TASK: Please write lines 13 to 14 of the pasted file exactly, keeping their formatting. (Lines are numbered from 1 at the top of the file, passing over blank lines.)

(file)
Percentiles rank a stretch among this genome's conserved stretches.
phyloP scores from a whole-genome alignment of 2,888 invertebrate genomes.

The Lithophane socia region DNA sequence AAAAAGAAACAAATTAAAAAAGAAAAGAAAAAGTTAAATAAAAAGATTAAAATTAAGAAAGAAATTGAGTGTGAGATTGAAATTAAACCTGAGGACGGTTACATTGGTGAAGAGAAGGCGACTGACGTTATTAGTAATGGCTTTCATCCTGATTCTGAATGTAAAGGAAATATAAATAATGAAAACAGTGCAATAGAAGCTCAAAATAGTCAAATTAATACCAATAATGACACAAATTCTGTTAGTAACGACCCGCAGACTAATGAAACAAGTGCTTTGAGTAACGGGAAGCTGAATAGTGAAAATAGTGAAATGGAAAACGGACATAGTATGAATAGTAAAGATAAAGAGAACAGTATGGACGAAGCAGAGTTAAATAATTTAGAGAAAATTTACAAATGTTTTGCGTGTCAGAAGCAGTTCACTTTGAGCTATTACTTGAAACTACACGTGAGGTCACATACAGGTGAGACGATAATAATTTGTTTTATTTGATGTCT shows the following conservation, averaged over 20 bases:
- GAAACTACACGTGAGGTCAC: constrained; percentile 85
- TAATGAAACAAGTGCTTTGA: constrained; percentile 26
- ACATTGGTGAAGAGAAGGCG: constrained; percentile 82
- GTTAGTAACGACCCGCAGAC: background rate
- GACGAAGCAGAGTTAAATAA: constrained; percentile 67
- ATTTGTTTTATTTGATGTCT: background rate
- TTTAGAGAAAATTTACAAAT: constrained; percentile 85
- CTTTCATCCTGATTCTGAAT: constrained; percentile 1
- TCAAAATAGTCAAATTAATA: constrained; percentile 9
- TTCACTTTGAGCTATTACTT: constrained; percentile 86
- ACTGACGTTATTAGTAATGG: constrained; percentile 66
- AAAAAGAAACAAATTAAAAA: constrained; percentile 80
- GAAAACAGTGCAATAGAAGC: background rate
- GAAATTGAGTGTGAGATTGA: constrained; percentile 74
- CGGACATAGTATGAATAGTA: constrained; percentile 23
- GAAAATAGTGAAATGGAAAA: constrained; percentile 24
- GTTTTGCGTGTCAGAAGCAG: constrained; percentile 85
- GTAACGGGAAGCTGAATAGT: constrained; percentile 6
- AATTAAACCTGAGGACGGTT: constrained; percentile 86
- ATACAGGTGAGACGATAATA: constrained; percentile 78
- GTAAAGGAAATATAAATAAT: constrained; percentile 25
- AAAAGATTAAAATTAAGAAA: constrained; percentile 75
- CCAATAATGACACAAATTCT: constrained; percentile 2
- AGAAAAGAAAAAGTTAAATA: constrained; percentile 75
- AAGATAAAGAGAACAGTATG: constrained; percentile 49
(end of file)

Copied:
- TTCACTTTGAGCTATTACTT: constrained; percentile 86
- ACTGACGTTATTAGTAATGG: constrained; percentile 66